Major to Career: Financial Economics
Financial Economics is a specific field of economics that involves the application of economic principles to financial markets, corporations, banks, and central banking policies. In general, financial economics is the study of choices consumers, business managers, and government officials make to attain their goals given that they have limited or scarce resources. Like the broader area of economics, financial economics includes the study of the theories behind production, consumption, and distribution of goods and services. These studies attempt to clarify how the use of natural, technological, and financial resources affects the lives of human beings. But more specifically, financial economics focusses on investment and market analysis, portfolio analysis, corporate finance, impacts of interest rates on investment, and the impacts of Federal Reserve Bank policy on inflation, unemployment and economic growth.
Every day our lives are impacted by economic forces, both near and afar, making financial economics personal and interesting. The study of financial economics helps students understand these forces and provides the tools to assess their impacts. It provides a framework for analyzing how individuals or families, businesses, and governments make decisions as they face trade-offs. Students majoring in financial economics develop strong analytical and quantitative reasoning skills that enable them to make good financial decisions. They also come to understand personal as well as corporate investment strategies. Such skills are valuable in all walks of life.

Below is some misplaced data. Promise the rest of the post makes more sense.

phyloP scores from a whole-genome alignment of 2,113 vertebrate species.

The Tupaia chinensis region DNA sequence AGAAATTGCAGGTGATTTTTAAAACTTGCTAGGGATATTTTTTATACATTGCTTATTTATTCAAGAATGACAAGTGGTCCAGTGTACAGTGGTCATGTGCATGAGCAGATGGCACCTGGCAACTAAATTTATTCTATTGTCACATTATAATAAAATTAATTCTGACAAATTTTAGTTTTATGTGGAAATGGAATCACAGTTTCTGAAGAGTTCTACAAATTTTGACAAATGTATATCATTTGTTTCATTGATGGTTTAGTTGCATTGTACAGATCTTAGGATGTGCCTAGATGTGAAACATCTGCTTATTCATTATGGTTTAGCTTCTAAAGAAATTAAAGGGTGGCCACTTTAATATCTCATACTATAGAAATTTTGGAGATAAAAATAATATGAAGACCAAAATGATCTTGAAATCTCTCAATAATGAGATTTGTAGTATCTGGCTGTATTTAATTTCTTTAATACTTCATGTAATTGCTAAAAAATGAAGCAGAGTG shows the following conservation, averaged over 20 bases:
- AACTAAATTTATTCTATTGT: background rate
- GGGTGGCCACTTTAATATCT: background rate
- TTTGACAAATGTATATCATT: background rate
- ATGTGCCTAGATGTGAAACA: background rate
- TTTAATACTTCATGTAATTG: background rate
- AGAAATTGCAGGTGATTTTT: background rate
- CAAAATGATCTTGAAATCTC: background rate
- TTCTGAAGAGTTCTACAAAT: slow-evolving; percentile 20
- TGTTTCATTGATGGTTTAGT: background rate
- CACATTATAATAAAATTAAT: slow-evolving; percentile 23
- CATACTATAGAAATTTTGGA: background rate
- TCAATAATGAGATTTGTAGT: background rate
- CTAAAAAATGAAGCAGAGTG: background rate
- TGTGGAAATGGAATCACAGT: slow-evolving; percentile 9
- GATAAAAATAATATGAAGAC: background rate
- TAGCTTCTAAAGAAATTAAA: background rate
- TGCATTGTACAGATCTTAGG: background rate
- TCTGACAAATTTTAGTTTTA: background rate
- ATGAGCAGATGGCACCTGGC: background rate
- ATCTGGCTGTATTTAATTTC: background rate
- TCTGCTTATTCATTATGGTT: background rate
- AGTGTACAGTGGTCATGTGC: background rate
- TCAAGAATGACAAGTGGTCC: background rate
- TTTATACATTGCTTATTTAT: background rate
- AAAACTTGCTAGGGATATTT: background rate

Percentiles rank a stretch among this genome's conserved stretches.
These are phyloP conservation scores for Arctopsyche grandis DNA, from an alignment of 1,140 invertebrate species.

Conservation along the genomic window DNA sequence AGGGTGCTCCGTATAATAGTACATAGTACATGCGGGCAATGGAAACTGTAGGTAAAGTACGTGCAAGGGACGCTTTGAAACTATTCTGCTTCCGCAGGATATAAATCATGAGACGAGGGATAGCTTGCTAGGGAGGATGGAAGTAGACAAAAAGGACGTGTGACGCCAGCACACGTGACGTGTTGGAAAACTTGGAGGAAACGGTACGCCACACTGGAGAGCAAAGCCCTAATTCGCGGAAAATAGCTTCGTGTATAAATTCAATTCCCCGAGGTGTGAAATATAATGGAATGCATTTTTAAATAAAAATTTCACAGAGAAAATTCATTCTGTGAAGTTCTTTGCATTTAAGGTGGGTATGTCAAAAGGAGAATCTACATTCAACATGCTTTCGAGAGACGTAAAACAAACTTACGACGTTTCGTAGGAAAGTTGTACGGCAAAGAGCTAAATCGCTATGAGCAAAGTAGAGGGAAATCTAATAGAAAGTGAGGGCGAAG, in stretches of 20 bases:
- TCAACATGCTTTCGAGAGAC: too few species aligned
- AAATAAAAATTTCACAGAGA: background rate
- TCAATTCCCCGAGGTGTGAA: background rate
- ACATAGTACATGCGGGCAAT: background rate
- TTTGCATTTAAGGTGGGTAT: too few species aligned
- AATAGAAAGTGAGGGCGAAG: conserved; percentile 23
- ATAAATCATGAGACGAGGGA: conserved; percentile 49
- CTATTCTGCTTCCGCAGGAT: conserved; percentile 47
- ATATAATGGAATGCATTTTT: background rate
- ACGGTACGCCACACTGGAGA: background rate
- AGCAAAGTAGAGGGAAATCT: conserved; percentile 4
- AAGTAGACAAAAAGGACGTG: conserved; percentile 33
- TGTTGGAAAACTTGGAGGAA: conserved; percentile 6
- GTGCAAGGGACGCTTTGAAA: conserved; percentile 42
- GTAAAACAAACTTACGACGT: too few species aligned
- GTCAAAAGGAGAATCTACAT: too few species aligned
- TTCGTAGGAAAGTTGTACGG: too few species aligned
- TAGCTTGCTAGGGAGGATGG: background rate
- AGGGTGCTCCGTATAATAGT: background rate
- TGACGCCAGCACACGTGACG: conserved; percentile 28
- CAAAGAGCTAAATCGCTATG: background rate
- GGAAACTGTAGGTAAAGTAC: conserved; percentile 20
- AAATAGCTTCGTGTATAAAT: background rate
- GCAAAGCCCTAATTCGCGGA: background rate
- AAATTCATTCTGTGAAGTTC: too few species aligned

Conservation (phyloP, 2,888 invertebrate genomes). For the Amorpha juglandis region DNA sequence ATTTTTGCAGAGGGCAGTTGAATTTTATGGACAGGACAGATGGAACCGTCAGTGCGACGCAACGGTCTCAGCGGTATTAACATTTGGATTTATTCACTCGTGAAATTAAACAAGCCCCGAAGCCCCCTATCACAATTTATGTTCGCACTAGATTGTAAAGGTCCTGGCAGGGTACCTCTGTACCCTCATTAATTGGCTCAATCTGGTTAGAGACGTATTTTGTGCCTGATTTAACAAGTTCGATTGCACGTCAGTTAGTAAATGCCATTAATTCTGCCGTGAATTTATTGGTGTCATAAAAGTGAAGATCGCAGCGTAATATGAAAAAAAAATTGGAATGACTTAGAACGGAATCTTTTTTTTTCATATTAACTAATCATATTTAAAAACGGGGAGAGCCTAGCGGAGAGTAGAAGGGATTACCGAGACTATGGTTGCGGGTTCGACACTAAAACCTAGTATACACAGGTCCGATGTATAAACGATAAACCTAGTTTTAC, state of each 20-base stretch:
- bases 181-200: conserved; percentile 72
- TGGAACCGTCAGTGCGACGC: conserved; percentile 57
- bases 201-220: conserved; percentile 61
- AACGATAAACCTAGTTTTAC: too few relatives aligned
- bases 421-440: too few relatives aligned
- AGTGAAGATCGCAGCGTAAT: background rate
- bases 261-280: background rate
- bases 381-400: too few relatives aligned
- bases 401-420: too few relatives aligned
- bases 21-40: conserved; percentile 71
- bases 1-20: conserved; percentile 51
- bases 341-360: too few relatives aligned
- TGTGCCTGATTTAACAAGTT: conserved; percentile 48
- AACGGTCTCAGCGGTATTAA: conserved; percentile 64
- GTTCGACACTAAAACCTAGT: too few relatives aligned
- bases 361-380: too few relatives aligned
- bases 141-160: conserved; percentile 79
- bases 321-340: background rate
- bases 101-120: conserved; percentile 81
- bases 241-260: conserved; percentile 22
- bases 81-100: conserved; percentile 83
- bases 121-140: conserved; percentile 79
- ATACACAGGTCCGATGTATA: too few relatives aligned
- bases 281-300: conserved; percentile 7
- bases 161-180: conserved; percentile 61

Students of financial economics have an aptitude for quantitative and analytical reasoning. They employ logical and rational thinking to find solutions to various problems. Students of financial economics often value intellectual growth. They are curious and have an express interest in securities, bonds, investment and market analysis, portfolio analysis, corporate finance, impacts of interest rates on investment, and broader economic factors such as inflation, unemployment and economic growth. Financial economics students usually enjoy exploring financial analytics, portfolio management and financial strategy development.
The financial economics major combines economics with the tools of finance to prepare students for careers in financial institutions (e.g., commercial banks, Federal Reserve), capital markets, and the treasury/investment functions of a business. Some specific careers include: financial analyst, securities and investment analyst, securities trader, investment banker, bank manager, portfolio and investment advisor, etc.